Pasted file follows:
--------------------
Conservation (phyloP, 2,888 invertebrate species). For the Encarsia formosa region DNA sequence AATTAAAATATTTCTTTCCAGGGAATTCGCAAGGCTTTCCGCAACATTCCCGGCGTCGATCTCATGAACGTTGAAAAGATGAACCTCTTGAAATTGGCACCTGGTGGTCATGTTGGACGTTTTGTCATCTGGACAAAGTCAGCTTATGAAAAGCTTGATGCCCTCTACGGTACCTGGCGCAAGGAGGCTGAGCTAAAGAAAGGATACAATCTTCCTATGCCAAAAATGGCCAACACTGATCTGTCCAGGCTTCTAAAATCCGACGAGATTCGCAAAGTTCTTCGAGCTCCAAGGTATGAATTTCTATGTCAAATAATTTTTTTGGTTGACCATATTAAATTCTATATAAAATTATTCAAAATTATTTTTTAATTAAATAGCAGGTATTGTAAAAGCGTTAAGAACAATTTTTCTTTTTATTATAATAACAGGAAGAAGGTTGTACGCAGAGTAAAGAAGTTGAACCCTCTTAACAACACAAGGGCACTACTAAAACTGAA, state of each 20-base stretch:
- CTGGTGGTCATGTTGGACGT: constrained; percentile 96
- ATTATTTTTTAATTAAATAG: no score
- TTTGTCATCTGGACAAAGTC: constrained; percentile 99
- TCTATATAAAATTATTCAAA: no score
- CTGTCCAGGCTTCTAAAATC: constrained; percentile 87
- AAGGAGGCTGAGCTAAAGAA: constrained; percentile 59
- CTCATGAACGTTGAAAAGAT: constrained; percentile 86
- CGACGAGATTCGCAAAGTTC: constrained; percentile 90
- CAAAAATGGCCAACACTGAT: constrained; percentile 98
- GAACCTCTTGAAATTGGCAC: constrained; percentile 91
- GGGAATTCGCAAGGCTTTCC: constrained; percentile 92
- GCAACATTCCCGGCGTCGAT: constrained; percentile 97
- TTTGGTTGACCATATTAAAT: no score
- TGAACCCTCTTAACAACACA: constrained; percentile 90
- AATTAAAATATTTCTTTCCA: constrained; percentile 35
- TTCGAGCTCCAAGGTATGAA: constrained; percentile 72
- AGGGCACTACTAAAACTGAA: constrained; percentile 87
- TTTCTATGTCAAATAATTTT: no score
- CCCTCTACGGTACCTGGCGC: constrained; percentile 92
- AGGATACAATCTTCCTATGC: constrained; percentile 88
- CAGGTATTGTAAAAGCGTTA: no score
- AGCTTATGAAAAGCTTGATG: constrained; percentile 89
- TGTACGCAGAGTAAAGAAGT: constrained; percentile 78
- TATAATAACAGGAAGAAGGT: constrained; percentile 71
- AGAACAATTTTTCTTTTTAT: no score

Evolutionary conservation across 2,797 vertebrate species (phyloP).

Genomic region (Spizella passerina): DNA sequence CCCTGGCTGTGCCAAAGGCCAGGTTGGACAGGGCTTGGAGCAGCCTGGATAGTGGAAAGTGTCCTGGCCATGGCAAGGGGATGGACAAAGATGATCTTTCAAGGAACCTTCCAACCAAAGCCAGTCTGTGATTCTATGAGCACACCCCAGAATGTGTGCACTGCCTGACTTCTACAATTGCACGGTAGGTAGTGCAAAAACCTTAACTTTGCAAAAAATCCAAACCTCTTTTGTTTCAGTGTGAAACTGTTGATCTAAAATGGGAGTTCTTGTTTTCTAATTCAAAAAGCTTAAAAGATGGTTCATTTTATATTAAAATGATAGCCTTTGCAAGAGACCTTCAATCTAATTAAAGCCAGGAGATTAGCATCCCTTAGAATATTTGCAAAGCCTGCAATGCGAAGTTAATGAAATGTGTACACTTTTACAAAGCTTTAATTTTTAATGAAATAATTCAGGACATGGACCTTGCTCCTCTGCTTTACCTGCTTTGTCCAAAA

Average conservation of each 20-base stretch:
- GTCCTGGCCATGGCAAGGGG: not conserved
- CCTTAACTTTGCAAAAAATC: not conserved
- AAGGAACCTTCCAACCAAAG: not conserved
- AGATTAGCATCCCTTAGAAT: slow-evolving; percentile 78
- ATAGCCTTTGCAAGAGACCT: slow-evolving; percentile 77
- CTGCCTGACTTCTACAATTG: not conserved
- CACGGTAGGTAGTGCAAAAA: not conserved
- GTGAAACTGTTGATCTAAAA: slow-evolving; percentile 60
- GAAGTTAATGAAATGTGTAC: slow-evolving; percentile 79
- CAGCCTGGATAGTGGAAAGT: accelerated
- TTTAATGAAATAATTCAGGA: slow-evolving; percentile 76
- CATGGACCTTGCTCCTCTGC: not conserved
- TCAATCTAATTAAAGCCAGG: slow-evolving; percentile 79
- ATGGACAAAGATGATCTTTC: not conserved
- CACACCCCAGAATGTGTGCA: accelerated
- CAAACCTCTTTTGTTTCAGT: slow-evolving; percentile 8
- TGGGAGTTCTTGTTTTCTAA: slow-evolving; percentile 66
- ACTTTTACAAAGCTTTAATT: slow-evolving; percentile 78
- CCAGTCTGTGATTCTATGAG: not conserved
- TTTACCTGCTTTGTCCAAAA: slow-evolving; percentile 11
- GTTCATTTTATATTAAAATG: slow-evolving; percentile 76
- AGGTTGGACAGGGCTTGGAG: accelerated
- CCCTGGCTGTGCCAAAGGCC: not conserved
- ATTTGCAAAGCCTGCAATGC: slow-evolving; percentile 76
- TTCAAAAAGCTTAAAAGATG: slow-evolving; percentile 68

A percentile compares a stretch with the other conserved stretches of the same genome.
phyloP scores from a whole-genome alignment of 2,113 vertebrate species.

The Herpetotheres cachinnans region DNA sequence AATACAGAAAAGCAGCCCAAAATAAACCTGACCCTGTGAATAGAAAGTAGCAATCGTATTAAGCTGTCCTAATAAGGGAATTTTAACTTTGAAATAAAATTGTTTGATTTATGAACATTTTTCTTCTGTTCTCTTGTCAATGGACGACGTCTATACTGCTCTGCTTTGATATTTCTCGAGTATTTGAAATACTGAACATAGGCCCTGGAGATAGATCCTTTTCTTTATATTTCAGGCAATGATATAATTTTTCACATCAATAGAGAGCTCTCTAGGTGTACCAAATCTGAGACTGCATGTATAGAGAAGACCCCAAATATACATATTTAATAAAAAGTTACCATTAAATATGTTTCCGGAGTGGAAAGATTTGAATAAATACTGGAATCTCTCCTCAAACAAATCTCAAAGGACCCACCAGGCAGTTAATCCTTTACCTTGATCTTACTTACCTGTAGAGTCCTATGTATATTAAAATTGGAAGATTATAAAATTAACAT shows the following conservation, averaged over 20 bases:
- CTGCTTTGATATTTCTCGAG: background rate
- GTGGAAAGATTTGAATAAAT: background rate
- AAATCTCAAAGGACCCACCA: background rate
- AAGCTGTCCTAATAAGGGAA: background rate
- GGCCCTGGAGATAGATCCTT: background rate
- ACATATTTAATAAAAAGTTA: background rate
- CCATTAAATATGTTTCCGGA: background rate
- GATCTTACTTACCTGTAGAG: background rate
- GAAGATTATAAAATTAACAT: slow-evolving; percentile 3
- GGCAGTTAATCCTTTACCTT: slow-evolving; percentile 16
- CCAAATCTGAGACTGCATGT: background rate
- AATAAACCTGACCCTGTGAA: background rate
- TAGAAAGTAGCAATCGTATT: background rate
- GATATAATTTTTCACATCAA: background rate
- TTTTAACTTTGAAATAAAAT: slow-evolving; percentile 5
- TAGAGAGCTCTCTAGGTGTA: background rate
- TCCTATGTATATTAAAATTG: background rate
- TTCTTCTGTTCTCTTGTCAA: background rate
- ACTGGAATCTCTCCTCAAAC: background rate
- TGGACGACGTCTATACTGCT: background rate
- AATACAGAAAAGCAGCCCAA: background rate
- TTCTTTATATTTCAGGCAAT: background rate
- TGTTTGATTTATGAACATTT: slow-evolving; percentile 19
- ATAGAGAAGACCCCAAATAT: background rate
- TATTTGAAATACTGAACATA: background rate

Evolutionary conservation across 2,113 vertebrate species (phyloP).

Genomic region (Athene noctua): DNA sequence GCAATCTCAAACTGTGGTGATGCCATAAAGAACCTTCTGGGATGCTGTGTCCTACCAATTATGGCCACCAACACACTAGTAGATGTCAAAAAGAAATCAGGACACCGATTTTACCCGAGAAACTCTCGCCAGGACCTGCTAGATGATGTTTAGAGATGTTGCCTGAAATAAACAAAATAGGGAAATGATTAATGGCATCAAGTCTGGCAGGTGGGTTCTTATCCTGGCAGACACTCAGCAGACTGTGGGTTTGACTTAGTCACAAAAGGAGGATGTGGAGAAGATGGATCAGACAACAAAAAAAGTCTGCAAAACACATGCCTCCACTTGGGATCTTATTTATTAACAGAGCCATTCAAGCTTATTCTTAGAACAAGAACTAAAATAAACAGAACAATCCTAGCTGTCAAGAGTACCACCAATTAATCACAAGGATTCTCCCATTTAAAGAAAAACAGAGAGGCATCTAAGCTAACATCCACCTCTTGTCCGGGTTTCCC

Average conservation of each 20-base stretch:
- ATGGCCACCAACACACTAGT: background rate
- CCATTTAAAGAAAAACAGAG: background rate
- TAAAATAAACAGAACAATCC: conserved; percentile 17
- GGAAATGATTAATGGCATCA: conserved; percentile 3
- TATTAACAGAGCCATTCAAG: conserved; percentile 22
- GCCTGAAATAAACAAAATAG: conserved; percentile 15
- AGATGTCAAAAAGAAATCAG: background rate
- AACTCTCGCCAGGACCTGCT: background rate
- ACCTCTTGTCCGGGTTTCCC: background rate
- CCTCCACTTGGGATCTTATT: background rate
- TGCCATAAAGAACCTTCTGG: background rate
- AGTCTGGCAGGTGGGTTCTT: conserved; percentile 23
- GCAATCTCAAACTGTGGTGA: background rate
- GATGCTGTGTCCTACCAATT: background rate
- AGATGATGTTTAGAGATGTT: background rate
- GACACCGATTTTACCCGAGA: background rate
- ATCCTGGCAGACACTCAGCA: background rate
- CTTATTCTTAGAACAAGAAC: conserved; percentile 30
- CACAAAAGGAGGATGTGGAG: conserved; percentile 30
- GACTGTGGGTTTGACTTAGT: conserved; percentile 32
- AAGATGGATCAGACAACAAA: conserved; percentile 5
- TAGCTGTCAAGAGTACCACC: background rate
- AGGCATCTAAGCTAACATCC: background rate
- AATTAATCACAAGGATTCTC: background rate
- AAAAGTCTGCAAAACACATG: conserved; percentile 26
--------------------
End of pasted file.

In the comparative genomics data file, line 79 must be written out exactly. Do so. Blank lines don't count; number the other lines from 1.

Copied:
- TTCTTTATATTTCAGGCAAT: background rate